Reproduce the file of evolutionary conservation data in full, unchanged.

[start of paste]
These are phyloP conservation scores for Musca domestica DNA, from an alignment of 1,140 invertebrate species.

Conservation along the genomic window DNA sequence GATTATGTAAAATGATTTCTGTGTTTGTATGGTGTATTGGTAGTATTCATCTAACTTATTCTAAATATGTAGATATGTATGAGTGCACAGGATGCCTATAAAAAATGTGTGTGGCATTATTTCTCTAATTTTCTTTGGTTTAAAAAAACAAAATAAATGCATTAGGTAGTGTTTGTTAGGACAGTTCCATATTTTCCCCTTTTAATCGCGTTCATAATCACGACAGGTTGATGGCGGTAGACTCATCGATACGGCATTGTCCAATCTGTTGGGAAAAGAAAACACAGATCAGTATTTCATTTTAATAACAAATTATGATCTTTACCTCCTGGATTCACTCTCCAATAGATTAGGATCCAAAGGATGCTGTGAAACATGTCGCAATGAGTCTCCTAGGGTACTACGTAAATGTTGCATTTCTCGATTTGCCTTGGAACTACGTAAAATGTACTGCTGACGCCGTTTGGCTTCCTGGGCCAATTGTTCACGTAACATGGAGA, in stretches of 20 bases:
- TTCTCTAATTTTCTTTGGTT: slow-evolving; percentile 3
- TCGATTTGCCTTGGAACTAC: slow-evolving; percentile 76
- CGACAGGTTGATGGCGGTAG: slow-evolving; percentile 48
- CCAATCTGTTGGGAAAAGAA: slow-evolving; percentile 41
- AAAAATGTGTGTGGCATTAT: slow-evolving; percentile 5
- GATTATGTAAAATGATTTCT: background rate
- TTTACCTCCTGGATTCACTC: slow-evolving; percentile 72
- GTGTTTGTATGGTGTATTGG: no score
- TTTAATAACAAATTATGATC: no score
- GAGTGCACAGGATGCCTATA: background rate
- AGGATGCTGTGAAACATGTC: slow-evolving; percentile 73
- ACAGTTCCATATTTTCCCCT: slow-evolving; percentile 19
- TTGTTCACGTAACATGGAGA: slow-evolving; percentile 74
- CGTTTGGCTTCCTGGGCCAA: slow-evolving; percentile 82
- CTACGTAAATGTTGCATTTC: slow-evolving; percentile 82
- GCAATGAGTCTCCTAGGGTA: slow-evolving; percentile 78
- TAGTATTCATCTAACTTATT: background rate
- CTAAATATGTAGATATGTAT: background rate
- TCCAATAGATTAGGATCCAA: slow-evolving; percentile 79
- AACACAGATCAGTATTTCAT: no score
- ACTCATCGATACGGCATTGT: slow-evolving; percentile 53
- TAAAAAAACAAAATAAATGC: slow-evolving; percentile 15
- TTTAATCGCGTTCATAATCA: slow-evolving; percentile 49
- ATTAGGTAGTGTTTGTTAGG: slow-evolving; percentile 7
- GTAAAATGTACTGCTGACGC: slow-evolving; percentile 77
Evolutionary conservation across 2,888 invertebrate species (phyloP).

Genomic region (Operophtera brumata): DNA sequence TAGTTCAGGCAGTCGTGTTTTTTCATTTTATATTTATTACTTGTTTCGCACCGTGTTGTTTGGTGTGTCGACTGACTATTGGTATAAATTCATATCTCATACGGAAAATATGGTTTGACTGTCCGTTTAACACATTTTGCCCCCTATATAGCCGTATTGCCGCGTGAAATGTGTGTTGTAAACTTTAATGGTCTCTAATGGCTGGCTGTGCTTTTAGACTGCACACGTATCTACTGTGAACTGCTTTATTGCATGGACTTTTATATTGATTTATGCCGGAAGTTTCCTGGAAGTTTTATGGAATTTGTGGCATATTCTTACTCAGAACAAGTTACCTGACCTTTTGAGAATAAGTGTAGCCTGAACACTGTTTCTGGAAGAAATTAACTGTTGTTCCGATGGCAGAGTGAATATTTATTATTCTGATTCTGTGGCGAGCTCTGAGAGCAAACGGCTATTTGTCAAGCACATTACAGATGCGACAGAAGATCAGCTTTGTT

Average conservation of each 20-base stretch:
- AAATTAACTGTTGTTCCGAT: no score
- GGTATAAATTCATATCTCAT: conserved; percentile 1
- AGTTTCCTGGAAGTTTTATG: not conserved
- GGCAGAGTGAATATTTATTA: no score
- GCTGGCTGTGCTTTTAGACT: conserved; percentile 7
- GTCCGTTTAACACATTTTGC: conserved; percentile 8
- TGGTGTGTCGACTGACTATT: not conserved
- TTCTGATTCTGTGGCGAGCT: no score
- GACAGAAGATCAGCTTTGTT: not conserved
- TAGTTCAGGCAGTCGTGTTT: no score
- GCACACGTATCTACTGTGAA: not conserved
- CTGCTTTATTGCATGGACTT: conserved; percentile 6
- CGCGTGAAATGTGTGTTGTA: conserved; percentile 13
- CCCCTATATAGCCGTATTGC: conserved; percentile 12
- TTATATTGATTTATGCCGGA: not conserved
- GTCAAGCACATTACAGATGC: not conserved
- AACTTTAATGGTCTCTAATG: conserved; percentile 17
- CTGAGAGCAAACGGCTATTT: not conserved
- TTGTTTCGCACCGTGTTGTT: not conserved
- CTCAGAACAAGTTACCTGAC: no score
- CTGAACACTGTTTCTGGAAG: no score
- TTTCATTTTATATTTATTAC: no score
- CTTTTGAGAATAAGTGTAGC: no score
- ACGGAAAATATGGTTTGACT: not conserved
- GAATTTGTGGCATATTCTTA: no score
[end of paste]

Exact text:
These are phyloP conservation scores for Musca domestica DNA, from an alignment of 1,140 invertebrate species.

Conservation along the genomic window DNA sequence GATTATGTAAAATGATTTCTGTGTTTGTATGGTGTATTGGTAGTATTCATCTAACTTATTCTAAATATGTAGATATGTATGAGTGCACAGGATGCCTATAAAAAATGTGTGTGGCATTATTTCTCTAATTTTCTTTGGTTTAAAAAAACAAAATAAATGCATTAGGTAGTGTTTGTTAGGACAGTTCCATATTTTCCCCTTTTAATCGCGTTCATAATCACGACAGGTTGATGGCGGTAGACTCATCGATACGGCATTGTCCAATCTGTTGGGAAAAGAAAACACAGATCAGTATTTCATTTTAATAACAAATTATGATCTTTACCTCCTGGATTCACTCTCCAATAGATTAGGATCCAAAGGATGCTGTGAAACATGTCGCAATGAGTCTCCTAGGGTACTACGTAAATGTTGCATTTCTCGATTTGCCTTGGAACTACGTAAAATGTACTGCTGACGCCGTTTGGCTTCCTGGGCCAATTGTTCACGTAACATGGAGA, in stretches of 20 bases:
- TTCTCTAATTTTCTTTGGTT: slow-evolving; percentile 3
- TCGATTTGCCTTGGAACTAC: slow-evolving; percentile 76
- CGACAGGTTGATGGCGGTAG: slow-evolving; percentile 48
- CCAATCTGTTGGGAAAAGAA: slow-evolving; percentile 41
- AAAAATGTGTGTGGCATTAT: slow-evolving; percentile 5
- GATTATGTAAAATGATTTCT: background rate
- TTTACCTCCTGGATTCACTC: slow-evolving; percentile 72
- GTGTTTGTATGGTGTATTGG: no score
- TTTAATAACAAATTATGATC: no score
- GAGTGCACAGGATGCCTATA: background rate
- AGGATGCTGTGAAACATGTC: slow-evolving; percentile 73
- ACAGTTCCATATTTTCCCCT: slow-evolving; percentile 19
- TTGTTCACGTAACATGGAGA: slow-evolving; percentile 74
- CGTTTGGCTTCCTGGGCCAA: slow-evolving; percentile 82
- CTACGTAAATGTTGCATTTC: slow-evolving; percentile 82
- GCAATGAGTCTCCTAGGGTA: slow-evolving; percentile 78
- TAGTATTCATCTAACTTATT: background rate
- CTAAATATGTAGATATGTAT: background rate
- TCCAATAGATTAGGATCCAA: slow-evolving; percentile 79
- AACACAGATCAGTATTTCAT: no score
- ACTCATCGATACGGCATTGT: slow-evolving; percentile 53
- TAAAAAAACAAAATAAATGC: slow-evolving; percentile 15
- TTTAATCGCGTTCATAATCA: slow-evolving; percentile 49
- ATTAGGTAGTGTTTGTTAGG: slow-evolving; percentile 7
- GTAAAATGTACTGCTGACGC: slow-evolving; percentile 77
Evolutionary conservation across 2,888 invertebrate species (phyloP).

Genomic region (Operophtera brumata): DNA sequence TAGTTCAGGCAGTCGTGTTTTTTCATTTTATATTTATTACTTGTTTCGCACCGTGTTGTTTGGTGTGTCGACTGACTATTGGTATAAATTCATATCTCATACGGAAAATATGGTTTGACTGTCCGTTTAACACATTTTGCCCCCTATATAGCCGTATTGCCGCGTGAAATGTGTGTTGTAAACTTTAATGGTCTCTAATGGCTGGCTGTGCTTTTAGACTGCACACGTATCTACTGTGAACTGCTTTATTGCATGGACTTTTATATTGATTTATGCCGGAAGTTTCCTGGAAGTTTTATGGAATTTGTGGCATATTCTTACTCAGAACAAGTTACCTGACCTTTTGAGAATAAGTGTAGCCTGAACACTGTTTCTGGAAGAAATTAACTGTTGTTCCGATGGCAGAGTGAATATTTATTATTCTGATTCTGTGGCGAGCTCTGAGAGCAAACGGCTATTTGTCAAGCACATTACAGATGCGACAGAAGATCAGCTTTGTT

Average conservation of each 20-base stretch:
- AAATTAACTGTTGTTCCGAT: no score
- GGTATAAATTCATATCTCAT: conserved; percentile 1
- AGTTTCCTGGAAGTTTTATG: not conserved
- GGCAGAGTGAATATTTATTA: no score
- GCTGGCTGTGCTTTTAGACT: conserved; percentile 7
- GTCCGTTTAACACATTTTGC: conserved; percentile 8
- TGGTGTGTCGACTGACTATT: not conserved
- TTCTGATTCTGTGGCGAGCT: no score
- GACAGAAGATCAGCTTTGTT: not conserved
- TAGTTCAGGCAGTCGTGTTT: no score
- GCACACGTATCTACTGTGAA: not conserved
- CTGCTTTATTGCATGGACTT: conserved; percentile 6
- CGCGTGAAATGTGTGTTGTA: conserved; percentile 13
- CCCCTATATAGCCGTATTGC: conserved; percentile 12
- TTATATTGATTTATGCCGGA: not conserved
- GTCAAGCACATTACAGATGC: not conserved
- AACTTTAATGGTCTCTAATG: conserved; percentile 17
- CTGAGAGCAAACGGCTATTT: not conserved
- TTGTTTCGCACCGTGTTGTT: not conserved
- CTCAGAACAAGTTACCTGAC: no score
- CTGAACACTGTTTCTGGAAG: no score
- TTTCATTTTATATTTATTAC: no score
- CTTTTGAGAATAAGTGTAGC: no score
- ACGGAAAATATGGTTTGACT: not conserved
- GAATTTGTGGCATATTCTTA: no score